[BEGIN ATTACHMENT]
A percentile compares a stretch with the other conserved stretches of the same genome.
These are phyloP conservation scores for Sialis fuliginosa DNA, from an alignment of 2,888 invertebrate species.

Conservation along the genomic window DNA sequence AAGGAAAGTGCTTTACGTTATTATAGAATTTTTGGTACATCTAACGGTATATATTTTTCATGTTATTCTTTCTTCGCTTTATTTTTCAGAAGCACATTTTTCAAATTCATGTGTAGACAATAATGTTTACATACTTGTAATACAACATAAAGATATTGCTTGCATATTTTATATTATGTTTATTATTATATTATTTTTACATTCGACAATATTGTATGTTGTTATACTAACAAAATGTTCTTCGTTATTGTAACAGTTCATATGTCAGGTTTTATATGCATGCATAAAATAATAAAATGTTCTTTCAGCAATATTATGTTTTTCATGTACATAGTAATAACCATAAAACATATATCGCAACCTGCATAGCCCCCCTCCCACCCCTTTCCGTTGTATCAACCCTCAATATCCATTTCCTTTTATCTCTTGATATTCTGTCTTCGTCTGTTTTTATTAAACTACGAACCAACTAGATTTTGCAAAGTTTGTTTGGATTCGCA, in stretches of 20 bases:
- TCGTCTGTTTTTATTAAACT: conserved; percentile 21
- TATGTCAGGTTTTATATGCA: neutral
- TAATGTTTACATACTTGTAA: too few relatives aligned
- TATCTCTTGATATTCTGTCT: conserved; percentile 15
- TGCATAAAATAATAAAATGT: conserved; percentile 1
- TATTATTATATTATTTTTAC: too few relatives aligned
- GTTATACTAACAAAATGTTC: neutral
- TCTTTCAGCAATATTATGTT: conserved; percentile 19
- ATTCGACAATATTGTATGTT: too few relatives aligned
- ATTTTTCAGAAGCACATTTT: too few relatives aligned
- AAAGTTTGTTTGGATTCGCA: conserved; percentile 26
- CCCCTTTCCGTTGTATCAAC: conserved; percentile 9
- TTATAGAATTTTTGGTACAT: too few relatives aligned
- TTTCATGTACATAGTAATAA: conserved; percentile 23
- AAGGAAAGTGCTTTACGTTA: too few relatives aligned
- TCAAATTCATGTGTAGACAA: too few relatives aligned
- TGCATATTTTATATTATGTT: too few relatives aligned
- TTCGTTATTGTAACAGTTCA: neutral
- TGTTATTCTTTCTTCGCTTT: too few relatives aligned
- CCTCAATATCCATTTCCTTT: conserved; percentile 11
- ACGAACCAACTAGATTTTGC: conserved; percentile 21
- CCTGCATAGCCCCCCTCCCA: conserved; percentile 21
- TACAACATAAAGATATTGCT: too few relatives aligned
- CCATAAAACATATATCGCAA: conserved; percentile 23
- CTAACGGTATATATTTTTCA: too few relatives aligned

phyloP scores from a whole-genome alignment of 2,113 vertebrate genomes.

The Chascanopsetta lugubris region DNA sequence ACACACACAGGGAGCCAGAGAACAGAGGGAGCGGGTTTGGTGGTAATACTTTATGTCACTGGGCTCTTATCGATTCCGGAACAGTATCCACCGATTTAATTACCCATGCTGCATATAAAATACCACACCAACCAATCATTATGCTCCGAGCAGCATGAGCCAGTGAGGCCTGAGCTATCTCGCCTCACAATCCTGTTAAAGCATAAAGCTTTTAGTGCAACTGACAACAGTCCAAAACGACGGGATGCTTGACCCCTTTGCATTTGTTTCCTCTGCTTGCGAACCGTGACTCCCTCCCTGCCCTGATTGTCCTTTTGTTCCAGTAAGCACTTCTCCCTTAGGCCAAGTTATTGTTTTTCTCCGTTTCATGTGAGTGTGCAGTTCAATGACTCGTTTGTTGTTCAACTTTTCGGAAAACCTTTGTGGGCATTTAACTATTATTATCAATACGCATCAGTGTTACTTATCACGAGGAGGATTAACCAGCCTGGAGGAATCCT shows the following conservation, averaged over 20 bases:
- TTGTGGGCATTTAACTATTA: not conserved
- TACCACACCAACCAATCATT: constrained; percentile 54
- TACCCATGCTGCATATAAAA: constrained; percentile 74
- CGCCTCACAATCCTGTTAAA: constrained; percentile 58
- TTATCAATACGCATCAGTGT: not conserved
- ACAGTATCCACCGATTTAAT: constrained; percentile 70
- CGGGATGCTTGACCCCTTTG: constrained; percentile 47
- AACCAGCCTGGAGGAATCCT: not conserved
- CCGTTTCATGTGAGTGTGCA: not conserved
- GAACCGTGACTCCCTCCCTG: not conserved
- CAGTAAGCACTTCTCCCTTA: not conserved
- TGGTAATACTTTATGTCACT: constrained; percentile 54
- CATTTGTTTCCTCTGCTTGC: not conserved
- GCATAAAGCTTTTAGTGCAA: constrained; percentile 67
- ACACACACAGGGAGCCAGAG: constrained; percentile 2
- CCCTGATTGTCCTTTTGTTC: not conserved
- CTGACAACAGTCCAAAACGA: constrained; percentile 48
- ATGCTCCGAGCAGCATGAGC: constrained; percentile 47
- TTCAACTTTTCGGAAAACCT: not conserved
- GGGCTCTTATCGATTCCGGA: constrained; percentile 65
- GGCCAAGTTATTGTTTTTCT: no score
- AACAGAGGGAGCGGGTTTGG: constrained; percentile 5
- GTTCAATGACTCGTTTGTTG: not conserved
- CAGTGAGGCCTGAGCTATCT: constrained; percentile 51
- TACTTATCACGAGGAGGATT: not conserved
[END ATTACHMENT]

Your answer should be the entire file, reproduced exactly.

A percentile compares a stretch with the other conserved stretches of the same genome.
These are phyloP conservation scores for Sialis fuliginosa DNA, from an alignment of 2,888 invertebrate species.

Conservation along the genomic window DNA sequence AAGGAAAGTGCTTTACGTTATTATAGAATTTTTGGTACATCTAACGGTATATATTTTTCATGTTATTCTTTCTTCGCTTTATTTTTCAGAAGCACATTTTTCAAATTCATGTGTAGACAATAATGTTTACATACTTGTAATACAACATAAAGATATTGCTTGCATATTTTATATTATGTTTATTATTATATTATTTTTACATTCGACAATATTGTATGTTGTTATACTAACAAAATGTTCTTCGTTATTGTAACAGTTCATATGTCAGGTTTTATATGCATGCATAAAATAATAAAATGTTCTTTCAGCAATATTATGTTTTTCATGTACATAGTAATAACCATAAAACATATATCGCAACCTGCATAGCCCCCCTCCCACCCCTTTCCGTTGTATCAACCCTCAATATCCATTTCCTTTTATCTCTTGATATTCTGTCTTCGTCTGTTTTTATTAAACTACGAACCAACTAGATTTTGCAAAGTTTGTTTGGATTCGCA, in stretches of 20 bases:
- TCGTCTGTTTTTATTAAACT: conserved; percentile 21
- TATGTCAGGTTTTATATGCA: neutral
- TAATGTTTACATACTTGTAA: too few relatives aligned
- TATCTCTTGATATTCTGTCT: conserved; percentile 15
- TGCATAAAATAATAAAATGT: conserved; percentile 1
- TATTATTATATTATTTTTAC: too few relatives aligned
- GTTATACTAACAAAATGTTC: neutral
- TCTTTCAGCAATATTATGTT: conserved; percentile 19
- ATTCGACAATATTGTATGTT: too few relatives aligned
- ATTTTTCAGAAGCACATTTT: too few relatives aligned
- AAAGTTTGTTTGGATTCGCA: conserved; percentile 26
- CCCCTTTCCGTTGTATCAAC: conserved; percentile 9
- TTATAGAATTTTTGGTACAT: too few relatives aligned
- TTTCATGTACATAGTAATAA: conserved; percentile 23
- AAGGAAAGTGCTTTACGTTA: too few relatives aligned
- TCAAATTCATGTGTAGACAA: too few relatives aligned
- TGCATATTTTATATTATGTT: too few relatives aligned
- TTCGTTATTGTAACAGTTCA: neutral
- TGTTATTCTTTCTTCGCTTT: too few relatives aligned
- CCTCAATATCCATTTCCTTT: conserved; percentile 11
- ACGAACCAACTAGATTTTGC: conserved; percentile 21
- CCTGCATAGCCCCCCTCCCA: conserved; percentile 21
- TACAACATAAAGATATTGCT: too few relatives aligned
- CCATAAAACATATATCGCAA: conserved; percentile 23
- CTAACGGTATATATTTTTCA: too few relatives aligned

phyloP scores from a whole-genome alignment of 2,113 vertebrate genomes.

The Chascanopsetta lugubris region DNA sequence ACACACACAGGGAGCCAGAGAACAGAGGGAGCGGGTTTGGTGGTAATACTTTATGTCACTGGGCTCTTATCGATTCCGGAACAGTATCCACCGATTTAATTACCCATGCTGCATATAAAATACCACACCAACCAATCATTATGCTCCGAGCAGCATGAGCCAGTGAGGCCTGAGCTATCTCGCCTCACAATCCTGTTAAAGCATAAAGCTTTTAGTGCAACTGACAACAGTCCAAAACGACGGGATGCTTGACCCCTTTGCATTTGTTTCCTCTGCTTGCGAACCGTGACTCCCTCCCTGCCCTGATTGTCCTTTTGTTCCAGTAAGCACTTCTCCCTTAGGCCAAGTTATTGTTTTTCTCCGTTTCATGTGAGTGTGCAGTTCAATGACTCGTTTGTTGTTCAACTTTTCGGAAAACCTTTGTGGGCATTTAACTATTATTATCAATACGCATCAGTGTTACTTATCACGAGGAGGATTAACCAGCCTGGAGGAATCCT shows the following conservation, averaged over 20 bases:
- TTGTGGGCATTTAACTATTA: not conserved
- TACCACACCAACCAATCATT: constrained; percentile 54
- TACCCATGCTGCATATAAAA: constrained; percentile 74
- CGCCTCACAATCCTGTTAAA: constrained; percentile 58
- TTATCAATACGCATCAGTGT: not conserved
- ACAGTATCCACCGATTTAAT: constrained; percentile 70
- CGGGATGCTTGACCCCTTTG: constrained; percentile 47
- AACCAGCCTGGAGGAATCCT: not conserved
- CCGTTTCATGTGAGTGTGCA: not conserved
- GAACCGTGACTCCCTCCCTG: not conserved
- CAGTAAGCACTTCTCCCTTA: not conserved
- TGGTAATACTTTATGTCACT: constrained; percentile 54
- CATTTGTTTCCTCTGCTTGC: not conserved
- GCATAAAGCTTTTAGTGCAA: constrained; percentile 67
- ACACACACAGGGAGCCAGAG: constrained; percentile 2
- CCCTGATTGTCCTTTTGTTC: not conserved
- CTGACAACAGTCCAAAACGA: constrained; percentile 48
- ATGCTCCGAGCAGCATGAGC: constrained; percentile 47
- TTCAACTTTTCGGAAAACCT: not conserved
- GGGCTCTTATCGATTCCGGA: constrained; percentile 65
- GGCCAAGTTATTGTTTTTCT: no score
- AACAGAGGGAGCGGGTTTGG: constrained; percentile 5
- GTTCAATGACTCGTTTGTTG: not conserved
- CAGTGAGGCCTGAGCTATCT: constrained; percentile 51
- TACTTATCACGAGGAGGATT: not conserved